Good week, really.
1 - "Phone-hacking scandal could dog the government for months," by David Batty. Published in The Guardian, 22nd of January, 2011. (
2 - "Alan Johnson resigns as shadow chancellor," by Nicholas Watt, Patrick Wintour and Vikram Dodd. Published in The Guardian, 21st of January, 2011. (

Wednesday, 19 January 2011

First Foxconn suicide of 2011

I checked on a whim and, sadly, it seems the 'rightswash' carried out by Foxconn last year, following a spate of suicides, was just that - a phony exercise to quieten down media interest, so business as usual could carry on.

Certainly, it doesn't seem to have stopped workers killing themselves through desperation:
The unnamed employee, who had worked for Foxconn since 2005, had "been on sick leave" at the time of her death after factory officials rebuked her for an unknown reason and told her she would lose her job. Taiwan media further reported that the worker was mentally troubled. (1)
Of course, it's in all our interests, as Westerners, that business as usual carries on. Imagine having to pay a fair price for an Ipad?
1 - "New Foxconn employee commits suicide in Shenzhen," unattributed article. Published in The Global Times, 15th of January, 2011. (

Saturday, 8 January 2011

More on Niggergate

According to Wikipedia, "In 1955, CBS tried to avoid controversial material in a televised version of the book, by deleting all mention of slavery and having a white actor play Jim." So the controversy is not new, nor are attempts to reconcile it. Turning 'nigger' into 'slave' seems a bit less drastic than turning Jim into a white man (1).

I've been trying to remember my own first encounters with the yarn. I think it was an audio tape version of the story - we had one of Tom Sawyer and one of Huckleberry Finn. I don't think either of these could have been more than forty minutes or an hour long, so a Hell of a lot of condensation and editing must have taken place.

As far as I can recall of that version of Huck Finn essentially consisted of Huck running away from Pap, living on an island for a bit, meeting Jim and embarking on a raft. I don't remember the Grangerfords and the Shepherdsons, or the Duke and the Dolphin. And when Huck meets the Phelps, I don't seem to remember it is because Jim is now their slave, and locked in a shed. he just wasn't mentioned until Tom Sawyer appeared to announce he was free.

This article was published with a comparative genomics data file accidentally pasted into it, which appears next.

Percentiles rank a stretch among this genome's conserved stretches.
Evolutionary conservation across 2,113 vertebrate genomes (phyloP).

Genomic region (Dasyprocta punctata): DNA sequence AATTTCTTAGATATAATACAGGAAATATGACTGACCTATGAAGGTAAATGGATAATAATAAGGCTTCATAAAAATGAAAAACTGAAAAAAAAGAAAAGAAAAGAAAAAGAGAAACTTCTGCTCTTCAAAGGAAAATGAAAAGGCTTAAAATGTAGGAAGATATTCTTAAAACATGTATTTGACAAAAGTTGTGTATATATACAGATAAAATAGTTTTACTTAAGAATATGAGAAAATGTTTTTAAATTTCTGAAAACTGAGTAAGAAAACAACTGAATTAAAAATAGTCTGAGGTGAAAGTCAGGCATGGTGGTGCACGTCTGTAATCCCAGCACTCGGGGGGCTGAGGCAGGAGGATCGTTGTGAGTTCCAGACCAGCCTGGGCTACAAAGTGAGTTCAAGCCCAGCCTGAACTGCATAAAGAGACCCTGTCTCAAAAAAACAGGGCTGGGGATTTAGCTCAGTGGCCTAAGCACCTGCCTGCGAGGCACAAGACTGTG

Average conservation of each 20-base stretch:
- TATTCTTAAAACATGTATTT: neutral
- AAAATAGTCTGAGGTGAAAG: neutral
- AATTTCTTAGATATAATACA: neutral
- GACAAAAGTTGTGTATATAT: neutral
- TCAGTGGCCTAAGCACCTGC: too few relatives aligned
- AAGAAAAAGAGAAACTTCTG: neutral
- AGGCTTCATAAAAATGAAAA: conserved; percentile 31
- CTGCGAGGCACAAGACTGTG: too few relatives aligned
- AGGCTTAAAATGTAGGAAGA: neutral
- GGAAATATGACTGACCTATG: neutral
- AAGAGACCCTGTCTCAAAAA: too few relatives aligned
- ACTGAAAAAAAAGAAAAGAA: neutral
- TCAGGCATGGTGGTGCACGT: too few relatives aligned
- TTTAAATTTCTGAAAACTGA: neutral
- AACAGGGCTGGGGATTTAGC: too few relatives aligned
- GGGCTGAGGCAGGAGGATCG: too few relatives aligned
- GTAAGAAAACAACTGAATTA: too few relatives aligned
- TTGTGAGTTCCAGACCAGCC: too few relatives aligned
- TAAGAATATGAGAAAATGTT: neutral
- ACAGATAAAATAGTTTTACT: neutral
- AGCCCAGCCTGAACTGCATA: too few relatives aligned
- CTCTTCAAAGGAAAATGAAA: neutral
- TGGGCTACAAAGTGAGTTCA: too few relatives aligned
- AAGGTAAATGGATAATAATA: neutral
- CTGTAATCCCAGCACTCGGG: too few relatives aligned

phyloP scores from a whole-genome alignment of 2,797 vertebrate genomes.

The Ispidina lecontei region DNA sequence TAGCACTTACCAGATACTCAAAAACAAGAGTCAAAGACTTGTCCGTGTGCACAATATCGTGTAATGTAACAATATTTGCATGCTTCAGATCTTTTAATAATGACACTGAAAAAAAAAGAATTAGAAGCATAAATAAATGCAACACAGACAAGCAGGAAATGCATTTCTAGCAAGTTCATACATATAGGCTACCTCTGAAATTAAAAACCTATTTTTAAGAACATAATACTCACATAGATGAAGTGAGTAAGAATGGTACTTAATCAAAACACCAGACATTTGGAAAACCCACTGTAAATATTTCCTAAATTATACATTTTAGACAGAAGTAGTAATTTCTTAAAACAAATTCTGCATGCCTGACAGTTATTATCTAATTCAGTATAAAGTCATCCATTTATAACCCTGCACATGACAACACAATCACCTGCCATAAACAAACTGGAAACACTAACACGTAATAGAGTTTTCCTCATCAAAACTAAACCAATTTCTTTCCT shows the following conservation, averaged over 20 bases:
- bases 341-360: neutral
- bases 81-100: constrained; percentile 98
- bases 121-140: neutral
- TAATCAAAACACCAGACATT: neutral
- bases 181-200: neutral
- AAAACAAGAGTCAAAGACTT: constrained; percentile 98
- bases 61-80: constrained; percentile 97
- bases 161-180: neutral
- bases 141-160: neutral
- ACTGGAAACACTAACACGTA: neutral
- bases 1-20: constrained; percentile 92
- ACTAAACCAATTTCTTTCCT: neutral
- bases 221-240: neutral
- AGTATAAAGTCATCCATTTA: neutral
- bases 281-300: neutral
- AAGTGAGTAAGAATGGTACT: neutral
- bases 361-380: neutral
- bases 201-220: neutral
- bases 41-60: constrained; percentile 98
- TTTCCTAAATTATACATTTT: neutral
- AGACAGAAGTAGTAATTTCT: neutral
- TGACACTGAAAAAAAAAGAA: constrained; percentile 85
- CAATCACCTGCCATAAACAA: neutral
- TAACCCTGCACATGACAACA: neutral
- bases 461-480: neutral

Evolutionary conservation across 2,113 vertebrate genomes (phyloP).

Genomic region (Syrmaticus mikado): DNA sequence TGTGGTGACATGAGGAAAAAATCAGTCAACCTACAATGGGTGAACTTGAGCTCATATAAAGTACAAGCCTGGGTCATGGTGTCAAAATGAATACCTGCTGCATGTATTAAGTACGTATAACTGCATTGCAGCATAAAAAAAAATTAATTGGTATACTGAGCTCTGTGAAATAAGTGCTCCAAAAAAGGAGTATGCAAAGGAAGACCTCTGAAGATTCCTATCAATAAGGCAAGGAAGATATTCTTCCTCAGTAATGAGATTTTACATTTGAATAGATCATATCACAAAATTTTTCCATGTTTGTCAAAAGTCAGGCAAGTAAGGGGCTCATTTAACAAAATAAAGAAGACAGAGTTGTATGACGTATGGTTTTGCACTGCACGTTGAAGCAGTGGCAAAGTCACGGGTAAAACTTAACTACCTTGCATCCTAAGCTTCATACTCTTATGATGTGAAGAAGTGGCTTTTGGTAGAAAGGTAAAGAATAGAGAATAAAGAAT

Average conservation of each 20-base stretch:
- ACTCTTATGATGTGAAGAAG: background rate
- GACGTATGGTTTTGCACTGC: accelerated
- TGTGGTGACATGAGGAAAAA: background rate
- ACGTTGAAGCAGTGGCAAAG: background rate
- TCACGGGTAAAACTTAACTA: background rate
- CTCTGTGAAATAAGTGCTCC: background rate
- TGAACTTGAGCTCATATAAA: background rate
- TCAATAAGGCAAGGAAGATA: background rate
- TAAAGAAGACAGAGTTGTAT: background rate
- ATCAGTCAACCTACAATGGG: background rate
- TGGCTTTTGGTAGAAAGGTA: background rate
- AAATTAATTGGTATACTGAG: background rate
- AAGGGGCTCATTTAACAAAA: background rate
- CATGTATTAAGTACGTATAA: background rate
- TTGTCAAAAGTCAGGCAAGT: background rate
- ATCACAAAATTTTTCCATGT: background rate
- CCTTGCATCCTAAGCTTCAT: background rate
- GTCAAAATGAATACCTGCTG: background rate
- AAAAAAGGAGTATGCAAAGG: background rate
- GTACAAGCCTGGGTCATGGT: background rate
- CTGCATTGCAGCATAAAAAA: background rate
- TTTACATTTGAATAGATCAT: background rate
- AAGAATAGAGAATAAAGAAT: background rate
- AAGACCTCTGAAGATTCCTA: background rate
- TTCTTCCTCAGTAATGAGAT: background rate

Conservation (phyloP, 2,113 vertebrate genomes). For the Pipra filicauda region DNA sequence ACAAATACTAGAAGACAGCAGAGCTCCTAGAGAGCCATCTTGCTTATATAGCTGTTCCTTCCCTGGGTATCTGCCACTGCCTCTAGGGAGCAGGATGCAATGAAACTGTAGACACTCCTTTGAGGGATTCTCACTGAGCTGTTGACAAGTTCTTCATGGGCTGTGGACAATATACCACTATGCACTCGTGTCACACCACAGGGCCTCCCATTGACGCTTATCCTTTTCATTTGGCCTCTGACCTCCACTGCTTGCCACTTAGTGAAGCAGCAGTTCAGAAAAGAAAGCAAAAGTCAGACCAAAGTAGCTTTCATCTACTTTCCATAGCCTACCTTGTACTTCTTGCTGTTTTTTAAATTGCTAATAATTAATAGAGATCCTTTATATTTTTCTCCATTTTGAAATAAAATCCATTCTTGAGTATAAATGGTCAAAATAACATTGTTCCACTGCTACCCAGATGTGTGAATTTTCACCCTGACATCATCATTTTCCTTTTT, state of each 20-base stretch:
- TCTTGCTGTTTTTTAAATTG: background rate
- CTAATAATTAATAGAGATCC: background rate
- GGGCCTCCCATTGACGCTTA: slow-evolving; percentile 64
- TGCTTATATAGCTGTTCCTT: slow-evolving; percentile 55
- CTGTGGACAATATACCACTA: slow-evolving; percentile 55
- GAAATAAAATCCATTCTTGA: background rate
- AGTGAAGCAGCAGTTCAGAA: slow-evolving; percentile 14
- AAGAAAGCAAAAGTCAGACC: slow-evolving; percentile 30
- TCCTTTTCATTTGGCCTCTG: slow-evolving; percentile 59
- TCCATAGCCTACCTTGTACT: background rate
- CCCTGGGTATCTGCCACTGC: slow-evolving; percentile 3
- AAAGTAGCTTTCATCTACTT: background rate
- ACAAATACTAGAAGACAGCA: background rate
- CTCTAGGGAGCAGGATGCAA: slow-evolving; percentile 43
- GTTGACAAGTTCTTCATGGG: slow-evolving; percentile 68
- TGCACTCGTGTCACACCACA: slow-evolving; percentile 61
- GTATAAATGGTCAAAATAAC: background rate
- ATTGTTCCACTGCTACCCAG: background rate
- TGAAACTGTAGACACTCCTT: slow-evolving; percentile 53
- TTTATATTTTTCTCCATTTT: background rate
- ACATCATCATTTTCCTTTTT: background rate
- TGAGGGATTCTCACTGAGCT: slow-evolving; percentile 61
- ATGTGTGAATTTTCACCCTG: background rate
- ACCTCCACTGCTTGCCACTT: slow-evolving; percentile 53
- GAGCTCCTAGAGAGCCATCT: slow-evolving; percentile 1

Even at the time, I recall feeling the conclusion of the story a bit odd, but it was always the idea of running away to live on an island that interested me more, so I was willing to let that pass.

I do recall, however, on reading the book later on, being startled not just at how much of the plot had been redacted in my childhood version, but also at the frequent appearance of the word nigger. While I can't be sure, this suggests that it had also been cut from the taped version I grew up with; though I do remember the beastly Injun Joe in the accompanying adaptation of Tom Sawyer, in all his politically incorrect glory.

According to the Daily Mail (2) (hardly the best source, but the one I have conveniently to hand), the use of 'nigger' in the text has lead to the novel being the "the fourth most banned book in U.S. schools." How many schools have actually banned it is less clear; though the lack of any number to materialize may indicate it is not great. I suspect the problem is more that it simply fades into the background, left untaught and unmentioned.